As you boot up the highly-anticipated gaming phenomenon that is No Man’s Sky, you’ll immediately be assaulted by a blizzard of stars rushing at you through a vacant void of existential nothingness.
As you’re dazzled by the visuals, you’ll be struck by one of the stars and incepted with the vague sensation of crashing before the screen turns completely white and the title of the game appears.
“No Man’s Sky” the title declares before smaller text tells you the game is initialising, and you wait…
… and wait…
… and wait…
… until you finally realise that the little circle under the text looks a little like it contains a square – just like one of the buttons on your controller. You tap the square and the circle undulates a little. You hold it down and it flares to life and the game begins.
No “hold square to start.” No “start game.” No “go screw yourself.” Nada. You had to figure it out alone; and that mission statement sets up the entire concept behind the game.
You begin on a random, alien world; standing next to your crashed spaceship with nothing but a ‘mining laser’ and some broken tech to hand. Firing your laser, you realise that destroying parts of the alien landscape provides you with minerals and materials that you can use to repair your technology and eventually escape the planet to continue to explore the galaxy. So far, so Minecraft.
Just as you’re figuring all this out however, your space suit starts beeping at you. The planet is, in some way, toxic – radioactive, too hot, too cold, acid rain, etc. Likewise, you only have so much basic air and life support.
If you’re lucky, you work out that you can recharge the defences and air in your suit with the minerals. If not, you die. If you’re lucky, you work out that your mining laser also needs minerals to recharge before you find yourself out of air with no way to replenish it. If not, you die.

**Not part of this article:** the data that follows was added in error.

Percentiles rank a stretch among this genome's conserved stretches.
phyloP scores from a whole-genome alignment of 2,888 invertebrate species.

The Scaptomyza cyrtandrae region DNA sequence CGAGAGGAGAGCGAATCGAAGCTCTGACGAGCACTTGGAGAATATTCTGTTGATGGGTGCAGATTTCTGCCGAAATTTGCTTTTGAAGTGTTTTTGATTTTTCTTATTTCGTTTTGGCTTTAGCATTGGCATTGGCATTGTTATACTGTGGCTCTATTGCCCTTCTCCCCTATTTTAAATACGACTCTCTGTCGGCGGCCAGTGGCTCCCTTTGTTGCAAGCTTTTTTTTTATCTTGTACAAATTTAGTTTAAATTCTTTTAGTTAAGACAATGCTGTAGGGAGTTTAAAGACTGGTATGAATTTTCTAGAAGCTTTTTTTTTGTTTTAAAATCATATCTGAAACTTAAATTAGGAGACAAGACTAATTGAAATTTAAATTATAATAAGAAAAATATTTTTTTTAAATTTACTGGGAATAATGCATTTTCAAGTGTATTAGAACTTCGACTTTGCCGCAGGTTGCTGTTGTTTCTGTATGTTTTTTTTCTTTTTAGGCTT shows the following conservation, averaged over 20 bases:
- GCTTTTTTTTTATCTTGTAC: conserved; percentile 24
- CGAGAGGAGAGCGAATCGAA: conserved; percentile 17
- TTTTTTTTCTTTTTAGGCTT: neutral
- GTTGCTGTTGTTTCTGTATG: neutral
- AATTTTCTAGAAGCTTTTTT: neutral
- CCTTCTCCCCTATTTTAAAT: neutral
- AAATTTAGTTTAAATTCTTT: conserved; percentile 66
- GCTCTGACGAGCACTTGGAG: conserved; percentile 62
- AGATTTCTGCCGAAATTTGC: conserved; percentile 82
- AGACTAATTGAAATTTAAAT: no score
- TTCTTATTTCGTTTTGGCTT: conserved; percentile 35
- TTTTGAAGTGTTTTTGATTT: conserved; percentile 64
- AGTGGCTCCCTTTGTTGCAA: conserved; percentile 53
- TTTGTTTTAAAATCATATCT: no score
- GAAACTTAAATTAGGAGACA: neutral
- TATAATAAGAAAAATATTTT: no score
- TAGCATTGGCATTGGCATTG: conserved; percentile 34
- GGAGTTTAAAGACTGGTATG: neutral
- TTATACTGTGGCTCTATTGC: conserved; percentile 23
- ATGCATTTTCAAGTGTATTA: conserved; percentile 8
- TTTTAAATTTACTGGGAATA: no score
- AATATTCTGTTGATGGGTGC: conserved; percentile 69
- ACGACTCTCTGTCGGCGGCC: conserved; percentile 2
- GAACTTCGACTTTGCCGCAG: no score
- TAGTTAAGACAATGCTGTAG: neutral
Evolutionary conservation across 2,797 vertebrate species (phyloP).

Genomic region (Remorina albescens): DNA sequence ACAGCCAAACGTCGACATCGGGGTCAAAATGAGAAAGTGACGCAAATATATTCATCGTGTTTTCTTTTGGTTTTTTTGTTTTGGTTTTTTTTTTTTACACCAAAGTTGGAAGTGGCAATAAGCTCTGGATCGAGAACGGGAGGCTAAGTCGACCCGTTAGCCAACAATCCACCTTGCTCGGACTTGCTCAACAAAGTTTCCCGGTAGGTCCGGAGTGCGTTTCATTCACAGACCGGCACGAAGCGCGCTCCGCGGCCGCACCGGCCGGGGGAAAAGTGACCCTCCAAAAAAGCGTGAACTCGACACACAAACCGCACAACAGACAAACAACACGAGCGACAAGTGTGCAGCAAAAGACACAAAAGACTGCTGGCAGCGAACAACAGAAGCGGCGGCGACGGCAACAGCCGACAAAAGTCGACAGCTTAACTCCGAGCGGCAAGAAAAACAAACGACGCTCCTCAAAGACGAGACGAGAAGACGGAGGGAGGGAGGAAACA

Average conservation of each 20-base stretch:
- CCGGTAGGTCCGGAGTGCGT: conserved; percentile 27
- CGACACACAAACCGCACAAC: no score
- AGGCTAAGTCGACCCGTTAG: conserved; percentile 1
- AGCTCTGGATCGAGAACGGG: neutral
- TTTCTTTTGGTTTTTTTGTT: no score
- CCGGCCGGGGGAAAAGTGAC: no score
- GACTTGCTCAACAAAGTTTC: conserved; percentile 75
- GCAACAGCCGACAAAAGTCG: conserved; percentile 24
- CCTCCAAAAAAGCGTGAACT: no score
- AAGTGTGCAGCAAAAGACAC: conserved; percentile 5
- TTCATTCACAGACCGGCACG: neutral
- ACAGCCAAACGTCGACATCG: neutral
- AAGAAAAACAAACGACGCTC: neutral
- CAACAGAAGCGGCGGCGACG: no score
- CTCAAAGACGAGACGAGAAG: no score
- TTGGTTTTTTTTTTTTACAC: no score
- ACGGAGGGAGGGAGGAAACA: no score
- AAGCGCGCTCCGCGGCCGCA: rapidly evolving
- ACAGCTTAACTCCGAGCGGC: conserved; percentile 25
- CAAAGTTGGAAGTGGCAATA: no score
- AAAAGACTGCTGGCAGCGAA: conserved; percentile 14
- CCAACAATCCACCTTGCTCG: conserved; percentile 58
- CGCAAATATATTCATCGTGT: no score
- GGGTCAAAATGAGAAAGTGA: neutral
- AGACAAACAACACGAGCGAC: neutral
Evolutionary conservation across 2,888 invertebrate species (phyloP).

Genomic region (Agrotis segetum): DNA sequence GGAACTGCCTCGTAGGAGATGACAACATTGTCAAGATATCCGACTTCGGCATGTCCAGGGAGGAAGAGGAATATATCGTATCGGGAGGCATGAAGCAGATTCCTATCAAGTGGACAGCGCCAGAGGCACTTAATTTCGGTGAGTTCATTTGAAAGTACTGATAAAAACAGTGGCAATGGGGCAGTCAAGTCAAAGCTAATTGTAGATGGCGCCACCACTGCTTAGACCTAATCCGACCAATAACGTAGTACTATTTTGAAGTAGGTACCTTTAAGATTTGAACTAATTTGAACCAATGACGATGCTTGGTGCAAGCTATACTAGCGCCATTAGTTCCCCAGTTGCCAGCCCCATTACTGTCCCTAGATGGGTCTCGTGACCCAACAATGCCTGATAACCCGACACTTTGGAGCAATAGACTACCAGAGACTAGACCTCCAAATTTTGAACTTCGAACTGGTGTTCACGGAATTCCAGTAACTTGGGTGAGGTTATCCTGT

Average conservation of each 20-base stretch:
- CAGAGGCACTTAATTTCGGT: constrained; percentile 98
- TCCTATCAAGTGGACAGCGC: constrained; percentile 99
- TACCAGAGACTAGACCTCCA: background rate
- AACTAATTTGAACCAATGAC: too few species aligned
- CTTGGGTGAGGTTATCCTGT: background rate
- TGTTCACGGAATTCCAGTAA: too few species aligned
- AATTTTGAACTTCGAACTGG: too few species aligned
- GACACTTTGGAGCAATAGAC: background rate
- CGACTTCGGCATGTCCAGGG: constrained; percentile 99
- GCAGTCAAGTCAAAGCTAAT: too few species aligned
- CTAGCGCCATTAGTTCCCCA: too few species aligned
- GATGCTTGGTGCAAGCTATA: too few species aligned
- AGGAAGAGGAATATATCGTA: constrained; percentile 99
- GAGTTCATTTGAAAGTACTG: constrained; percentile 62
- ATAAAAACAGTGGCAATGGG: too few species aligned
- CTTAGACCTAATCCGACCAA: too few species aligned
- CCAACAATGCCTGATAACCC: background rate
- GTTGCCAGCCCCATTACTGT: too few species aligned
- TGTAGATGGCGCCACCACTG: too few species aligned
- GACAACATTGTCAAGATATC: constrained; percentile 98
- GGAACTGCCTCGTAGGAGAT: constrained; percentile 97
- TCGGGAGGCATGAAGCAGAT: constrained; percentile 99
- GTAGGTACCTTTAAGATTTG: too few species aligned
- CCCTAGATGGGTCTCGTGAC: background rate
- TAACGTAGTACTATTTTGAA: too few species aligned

If you die, you respawn close by… without any of the tech or resources you accumulated. Just like Dark Souls, you have one chance to get back to the “gravestone” that marks where you died to recover your loot. If you die again before you do, you lose it all, permanently.
In the first few minutes, this is just a step back. If you die later in the game, this can be utterly crushing as you are put back to square one after days of play.
The game does not care.
Since its release last week, gamers have bemoaned the absent features the game’s designers had claimed would be present, including massive star battles and giant creatures. Chief among their complaints is the lack of other players.
The designers had initially claimed the game was so massive that the chances of you ever meeting another player in this shared online environment were infinitesimally small. Of course, a few enterprising gamers rendezvoused on the same planet within hours of the release, only to find themselves invisible to each other.
When you discover a planet, alien species or plant, you can name it, and other players will then see those names if they find the same place, but you will never be able meet them. All you can ever see of others is the footprints they’ve left behind.
Maybe these frustrations are flaws in the game’s design, but you can’t help but feel that they might be at least partly intentional. It’s perfectly fitting for a game where loneliness and existential quandary are almost level bosses you must overcome. This is the gaming equivalent of a Beckett play – Waiting For Atlas.